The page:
I try never to play Christmas music until Thanksgiving is over… largely because the retail stores and tv commercials seem to start their promos right after Halloween; which really annoys me (and I’m sure I’m not alone.)
However, I just stumbled upon a story about a song and a concert, which both made a big impression on me nearly 30 years ago. The song: “Do They Know It’s Christmas” coordinated by Bob Geldof and Midge Ure, and Live Aid (the Concert for Africa) in July of 1985.
Bob Geldof was moved by the following news report on October 23, 1984, and within a month had contacted dozens of musicians to donate their time and talents to the cause of getting food, medicine and clothing to these poor souls. The video is graphic, and it’s sad to think there are still areas around the world that deal with these same issues – however, the song and the concert in ’85 did help tens of thousands in desperate need.
The article I reference above discusses those who criticize those efforts; it addresses many of the issues that the song and the concert were not designed to discuss. I found it enlightening to read about how people viewed the effort then and how they see it now. Hindsight can be clouded by lost innocence; we forget that we didn’t always have cell phones and the internet. People can be very critical, citing things that didn’t happen (that they felt should have happened) instead of acknowledging the progress made.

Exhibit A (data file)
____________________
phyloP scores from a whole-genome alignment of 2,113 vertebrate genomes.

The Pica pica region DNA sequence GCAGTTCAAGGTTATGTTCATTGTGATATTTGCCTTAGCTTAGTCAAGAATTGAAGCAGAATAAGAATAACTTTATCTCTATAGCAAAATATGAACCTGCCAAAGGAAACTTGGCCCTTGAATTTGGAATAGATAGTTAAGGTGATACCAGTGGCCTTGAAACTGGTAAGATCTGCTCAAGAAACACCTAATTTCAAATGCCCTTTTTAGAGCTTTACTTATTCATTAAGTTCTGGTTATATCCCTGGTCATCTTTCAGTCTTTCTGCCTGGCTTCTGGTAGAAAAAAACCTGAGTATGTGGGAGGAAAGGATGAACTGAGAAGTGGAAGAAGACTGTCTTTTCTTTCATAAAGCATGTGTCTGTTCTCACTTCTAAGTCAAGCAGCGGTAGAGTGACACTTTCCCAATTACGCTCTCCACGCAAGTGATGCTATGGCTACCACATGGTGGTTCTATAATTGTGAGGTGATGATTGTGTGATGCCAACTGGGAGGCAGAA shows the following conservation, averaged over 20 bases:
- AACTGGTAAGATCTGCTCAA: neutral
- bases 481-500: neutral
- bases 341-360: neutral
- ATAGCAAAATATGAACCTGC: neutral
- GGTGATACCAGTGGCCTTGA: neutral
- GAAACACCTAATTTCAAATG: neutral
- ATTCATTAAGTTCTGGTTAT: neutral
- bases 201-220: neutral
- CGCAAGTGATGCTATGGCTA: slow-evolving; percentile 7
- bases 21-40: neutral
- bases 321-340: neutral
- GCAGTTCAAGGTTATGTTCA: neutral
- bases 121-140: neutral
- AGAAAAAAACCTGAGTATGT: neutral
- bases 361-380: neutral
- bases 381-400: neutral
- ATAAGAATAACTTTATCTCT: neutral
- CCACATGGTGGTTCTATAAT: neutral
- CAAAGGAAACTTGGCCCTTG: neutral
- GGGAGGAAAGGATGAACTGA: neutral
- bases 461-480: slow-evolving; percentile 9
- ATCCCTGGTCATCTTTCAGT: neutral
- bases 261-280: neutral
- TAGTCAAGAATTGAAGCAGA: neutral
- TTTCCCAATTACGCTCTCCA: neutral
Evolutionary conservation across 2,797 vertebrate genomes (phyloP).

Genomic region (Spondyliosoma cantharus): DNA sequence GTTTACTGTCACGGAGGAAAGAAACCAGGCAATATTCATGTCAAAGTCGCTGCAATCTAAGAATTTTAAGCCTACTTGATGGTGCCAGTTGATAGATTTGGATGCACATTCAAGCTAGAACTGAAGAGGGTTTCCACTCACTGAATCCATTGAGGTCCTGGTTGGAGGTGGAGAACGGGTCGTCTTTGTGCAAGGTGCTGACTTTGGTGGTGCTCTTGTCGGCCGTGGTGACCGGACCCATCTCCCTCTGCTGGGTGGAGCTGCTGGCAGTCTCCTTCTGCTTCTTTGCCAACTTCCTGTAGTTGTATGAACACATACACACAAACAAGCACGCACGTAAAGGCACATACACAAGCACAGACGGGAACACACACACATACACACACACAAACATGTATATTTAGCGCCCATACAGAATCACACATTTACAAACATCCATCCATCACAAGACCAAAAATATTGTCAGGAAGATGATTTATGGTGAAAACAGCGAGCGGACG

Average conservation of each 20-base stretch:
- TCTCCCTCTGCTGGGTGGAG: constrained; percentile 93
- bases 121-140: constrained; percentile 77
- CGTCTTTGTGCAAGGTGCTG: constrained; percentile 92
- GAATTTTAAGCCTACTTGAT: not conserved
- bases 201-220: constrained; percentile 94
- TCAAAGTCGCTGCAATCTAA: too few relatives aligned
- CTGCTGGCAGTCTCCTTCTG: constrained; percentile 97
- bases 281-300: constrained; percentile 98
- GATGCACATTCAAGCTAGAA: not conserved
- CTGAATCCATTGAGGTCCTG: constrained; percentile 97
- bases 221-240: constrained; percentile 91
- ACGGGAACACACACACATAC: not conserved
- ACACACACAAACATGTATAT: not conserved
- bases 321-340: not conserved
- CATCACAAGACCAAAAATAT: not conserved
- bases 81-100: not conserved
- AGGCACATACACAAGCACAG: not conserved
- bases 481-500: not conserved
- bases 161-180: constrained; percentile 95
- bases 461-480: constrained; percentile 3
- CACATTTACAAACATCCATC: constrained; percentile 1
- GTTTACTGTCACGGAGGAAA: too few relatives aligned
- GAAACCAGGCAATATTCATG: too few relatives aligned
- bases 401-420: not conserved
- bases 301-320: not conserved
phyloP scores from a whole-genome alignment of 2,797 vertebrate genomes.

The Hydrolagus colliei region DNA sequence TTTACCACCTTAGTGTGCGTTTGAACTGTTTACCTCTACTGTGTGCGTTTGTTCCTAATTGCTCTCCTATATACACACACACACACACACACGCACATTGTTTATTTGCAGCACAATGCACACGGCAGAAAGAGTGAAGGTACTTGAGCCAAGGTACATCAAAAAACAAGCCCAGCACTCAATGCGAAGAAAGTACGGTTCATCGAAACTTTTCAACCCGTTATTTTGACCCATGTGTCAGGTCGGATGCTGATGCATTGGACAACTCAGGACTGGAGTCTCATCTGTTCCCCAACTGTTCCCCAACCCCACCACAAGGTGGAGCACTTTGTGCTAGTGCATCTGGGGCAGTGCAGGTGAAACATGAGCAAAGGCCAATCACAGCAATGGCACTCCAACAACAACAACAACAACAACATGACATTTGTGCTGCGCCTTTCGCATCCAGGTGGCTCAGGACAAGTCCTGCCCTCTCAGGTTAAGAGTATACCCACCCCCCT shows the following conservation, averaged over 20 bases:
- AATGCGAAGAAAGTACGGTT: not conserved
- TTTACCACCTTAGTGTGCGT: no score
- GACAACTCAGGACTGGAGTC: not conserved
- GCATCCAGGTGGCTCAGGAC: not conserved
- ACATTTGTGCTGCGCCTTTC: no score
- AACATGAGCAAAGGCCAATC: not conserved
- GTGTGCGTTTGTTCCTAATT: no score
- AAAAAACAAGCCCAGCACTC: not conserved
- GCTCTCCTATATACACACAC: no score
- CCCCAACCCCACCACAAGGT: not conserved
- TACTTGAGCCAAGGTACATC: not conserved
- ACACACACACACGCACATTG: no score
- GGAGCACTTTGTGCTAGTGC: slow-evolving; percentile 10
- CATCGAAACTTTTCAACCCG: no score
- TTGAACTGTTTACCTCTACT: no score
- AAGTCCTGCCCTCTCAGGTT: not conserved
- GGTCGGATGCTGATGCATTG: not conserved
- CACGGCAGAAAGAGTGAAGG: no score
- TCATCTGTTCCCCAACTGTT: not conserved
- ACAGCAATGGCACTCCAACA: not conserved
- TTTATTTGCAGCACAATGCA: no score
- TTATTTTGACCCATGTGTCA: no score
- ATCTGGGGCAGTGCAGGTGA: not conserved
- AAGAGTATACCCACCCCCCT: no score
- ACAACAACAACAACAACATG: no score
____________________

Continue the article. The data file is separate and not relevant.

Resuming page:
“The original Band Aid record, and the ensuing Live Aid concerts, were indeed only a ‘band aid’ — the point of the event was to raise emergency relief money, but also to raise awareness and put the issue of extreme poverty on the political agenda.
Bearing in mind that these kinds of immense social changes can take decades (consider the Civil Rights movement in the US), it is safe to say that Band Aid/Live Aid sowed some important seeds of change.
Yet both Live Aid and the recording that gave rise to it six months before, Band Aid, have had a lot of criticism over the years. Is it all justified?
This article has been written to challenge some of the oft-repeated arguments made about Band Aid and Live Aid, as the 30th anniversary of both these cultural touchstones re-manifests.”
The original video from November 28, 1984.
The Band Aid 30 Version, 2014 – all proceeds from song go to fighting Ebola in Africa; more details can be found on their Official Facebook Page.
There will most likely always be people in need; the challenge is to have aid efforts be more successful each time – without negating the work of those that came before.
“Do They Know It’s Christmas” really means, “Do they know there is peace… hope… comfort… love?”
There are thousands of causes and millions of people in need; this season, select one that means something to you and support it – and don’t listen to those people who criticize your choice!